How to Prove Onward Travel with a One-way Ticket
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Want to know how to prove onward travel with a one-way ticket?
Part of the appeal of travelling is the idea of boarding a plane with a one-way ticket and making your own way from one country to the next. There is a thrill to travelling when you don’t have an exact itinerary planned out, as there is no pressure to make deadlines, and much like life, travel plans can always change.
However airlines and immigration don’t appreciate this care-free style of travel for various reasons, so embarking on a journey on a one-way ticket can be a little troublesome.
If you don’t have proof of onward travel chances are you won’t be able to board the plane, let alone enter the country. So your holiday may end at the first hurdle, the check-in desk of an airline official.
If you’d like to know how to avoid the catastrophe of your long awaited journey being cut short, than continue reading and I’ll explain how to prove onward travel with a one-way ticket.
*Please note, I’m not suggesting this as a guide for travelers who intend to overstay. This is for travelers who just haven’t booked flights ahead of time.*
The Background As To Why You Need On-Ward Travel
The main reason you will be asked for *proof* is simply because airlines are liable for you entering the country, and in turn they will need to fly you back home if you are refused entry by immigration officials.
That means it’s in the airlines best interest for you not to be refused.
What immigration officials are checking, and airlines to some point, are that you wont be overstaying your visa or trying to work in the country illegally.
So because of the financial burden airlines carry on behalf of the government, they enforce the on-ward travel rule so as to not need to pay for your return leg of you returning back.
For a normal passenger who purchases a return flight and is refused entry, this issue isn’t a problem as they flown back home on the return portion of their ticket. But if you have bought a one-way ticket then it is the airline who will fork out the cash for the return portion.
Having said that, the airline is a business and they won’t be happy losing money via this option. So they may try and enforce a fine, or influence you to pay in some other way.
Buy a ticket out of the country, but not through the traditional means. Now that can be either a bus, train, boat, or anything.
Usually if you’re travelling internationally via any mode of transportation other than a plane it will be cheaper.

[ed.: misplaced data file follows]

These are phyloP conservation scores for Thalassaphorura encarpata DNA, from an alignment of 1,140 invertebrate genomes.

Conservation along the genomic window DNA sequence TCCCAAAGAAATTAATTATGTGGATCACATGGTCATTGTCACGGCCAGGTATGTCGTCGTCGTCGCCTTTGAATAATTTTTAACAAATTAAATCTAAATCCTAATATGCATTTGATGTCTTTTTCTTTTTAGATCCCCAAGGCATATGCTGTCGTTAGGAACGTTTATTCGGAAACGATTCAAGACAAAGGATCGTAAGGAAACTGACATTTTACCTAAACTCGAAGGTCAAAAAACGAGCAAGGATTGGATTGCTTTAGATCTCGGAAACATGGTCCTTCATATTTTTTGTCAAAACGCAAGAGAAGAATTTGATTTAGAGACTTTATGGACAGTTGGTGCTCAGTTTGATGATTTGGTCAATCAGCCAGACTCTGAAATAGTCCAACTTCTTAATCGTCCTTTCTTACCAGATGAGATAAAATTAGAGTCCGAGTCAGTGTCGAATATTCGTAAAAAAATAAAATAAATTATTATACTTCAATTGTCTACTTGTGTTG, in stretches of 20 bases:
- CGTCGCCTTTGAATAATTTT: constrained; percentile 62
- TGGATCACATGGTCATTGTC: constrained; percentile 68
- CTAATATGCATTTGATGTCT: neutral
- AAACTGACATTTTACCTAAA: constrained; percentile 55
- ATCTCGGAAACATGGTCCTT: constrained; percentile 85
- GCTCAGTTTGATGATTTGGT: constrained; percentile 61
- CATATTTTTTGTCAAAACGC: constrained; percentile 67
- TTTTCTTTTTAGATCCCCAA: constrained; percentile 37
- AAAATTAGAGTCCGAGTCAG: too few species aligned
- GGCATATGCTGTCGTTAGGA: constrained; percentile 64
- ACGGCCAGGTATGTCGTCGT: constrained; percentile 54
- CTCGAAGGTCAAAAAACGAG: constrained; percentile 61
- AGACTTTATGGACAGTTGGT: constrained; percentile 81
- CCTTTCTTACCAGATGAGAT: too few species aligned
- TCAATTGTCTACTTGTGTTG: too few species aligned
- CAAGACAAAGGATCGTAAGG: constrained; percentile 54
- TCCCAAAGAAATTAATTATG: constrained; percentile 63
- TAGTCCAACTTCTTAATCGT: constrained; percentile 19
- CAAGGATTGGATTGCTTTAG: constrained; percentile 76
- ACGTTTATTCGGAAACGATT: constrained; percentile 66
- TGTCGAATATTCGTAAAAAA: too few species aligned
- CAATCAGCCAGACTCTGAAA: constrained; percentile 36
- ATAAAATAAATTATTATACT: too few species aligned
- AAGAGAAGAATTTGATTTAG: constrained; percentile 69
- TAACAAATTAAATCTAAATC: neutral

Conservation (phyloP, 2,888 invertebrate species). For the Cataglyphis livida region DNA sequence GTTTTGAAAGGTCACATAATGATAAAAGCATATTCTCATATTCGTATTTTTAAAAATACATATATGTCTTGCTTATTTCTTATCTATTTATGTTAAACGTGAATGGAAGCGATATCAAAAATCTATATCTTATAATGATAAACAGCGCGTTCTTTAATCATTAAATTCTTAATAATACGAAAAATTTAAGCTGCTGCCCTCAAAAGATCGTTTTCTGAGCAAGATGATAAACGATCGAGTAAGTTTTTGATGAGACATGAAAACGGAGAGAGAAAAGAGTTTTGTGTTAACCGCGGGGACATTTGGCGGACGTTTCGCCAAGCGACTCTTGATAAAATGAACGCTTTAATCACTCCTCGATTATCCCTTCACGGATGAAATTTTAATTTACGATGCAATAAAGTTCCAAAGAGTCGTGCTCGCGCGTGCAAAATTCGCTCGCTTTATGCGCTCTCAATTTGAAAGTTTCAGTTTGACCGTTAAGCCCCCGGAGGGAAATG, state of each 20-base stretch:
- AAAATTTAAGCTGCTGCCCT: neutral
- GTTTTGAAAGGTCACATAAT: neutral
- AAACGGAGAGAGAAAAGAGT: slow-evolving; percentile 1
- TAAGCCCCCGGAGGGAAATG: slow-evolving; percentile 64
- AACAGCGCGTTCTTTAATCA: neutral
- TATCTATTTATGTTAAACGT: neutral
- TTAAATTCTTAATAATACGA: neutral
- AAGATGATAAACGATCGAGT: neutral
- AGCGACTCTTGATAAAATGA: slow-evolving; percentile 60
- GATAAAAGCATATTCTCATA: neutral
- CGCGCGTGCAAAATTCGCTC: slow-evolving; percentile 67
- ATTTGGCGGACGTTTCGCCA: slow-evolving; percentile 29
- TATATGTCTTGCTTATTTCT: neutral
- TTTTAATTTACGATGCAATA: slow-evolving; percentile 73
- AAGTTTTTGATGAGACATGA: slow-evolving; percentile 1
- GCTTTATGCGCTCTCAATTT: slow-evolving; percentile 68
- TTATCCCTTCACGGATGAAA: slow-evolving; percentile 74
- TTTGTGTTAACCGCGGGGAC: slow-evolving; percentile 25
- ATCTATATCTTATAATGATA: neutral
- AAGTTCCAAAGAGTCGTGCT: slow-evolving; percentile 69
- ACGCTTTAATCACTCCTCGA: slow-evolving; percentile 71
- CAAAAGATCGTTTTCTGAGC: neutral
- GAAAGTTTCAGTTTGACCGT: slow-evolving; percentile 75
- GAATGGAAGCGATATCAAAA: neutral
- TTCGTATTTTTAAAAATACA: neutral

For instance when travelling to Mexico from Australia I needed proof of onward travel out of Mexico. I gave them proof of onward travel, and that was a water taxi from Mexico to Belize which I bought for $40 USD.
I had no intention of ever being on that boat at that time, but for the airlines purposes they saw exactly what they needed. And that was proof of onward travel.
Most developed countries have an online section for a bus or train company which commutes internationally, you’ll simply need to do some searching on the internet in order to find the best option. This method does work, and I have used it multiple times.
However I’d always just double check with the airline that it would be accepted as proof of onward travel as rules may vary.
Not all airlines offer them, so you may need to do some searching. Concept is similar to buying a bus/train ticket, however you need to front more cash, which can make this option a little more troublesome.
The idea behind a refundable ticket is that if you cancel the ticket for any reason then you still reimbursed the money. You’ll more than likely still need to pay the credit card and processing fees, and perhaps a very small cancellation fee which could total around $80 USD.
However from a purely financial perspective which would you rather, pay $80 USD, or several hundred for a plane ticket which you were forced into buying?
However the problem with this option is that you need to have some extra cash saved in order to purchase the ticket in the first place.
Additionally there may be processing time for the ticket to be cancelled and the money transferred back into your account. In an extreme case this can take up to 3 months, though usually it’s 2 weeks.
The last option is the simplest, but the most expensive. If you’re that desperate to enter the country and money is no issue than simply buy a return flight, with the departure location in an area where you believe you may be at that point in time.
Otherwise you can try and alter your departure location once your already in the country, this may cost a small fee.
Options On How To Prove Onward Travel
At the end of the day you have 4 options when trying to enter a country on a one-way ticket:
- Risk trying to enter the country without any proof and potentially / likely be turned away.
- Purchase a very cheap ticket out of the country. Whether that is a boat, bus, or train.
- Refundable ticket.
- Purchase a return ticket, but try and alter the location once your in the country.
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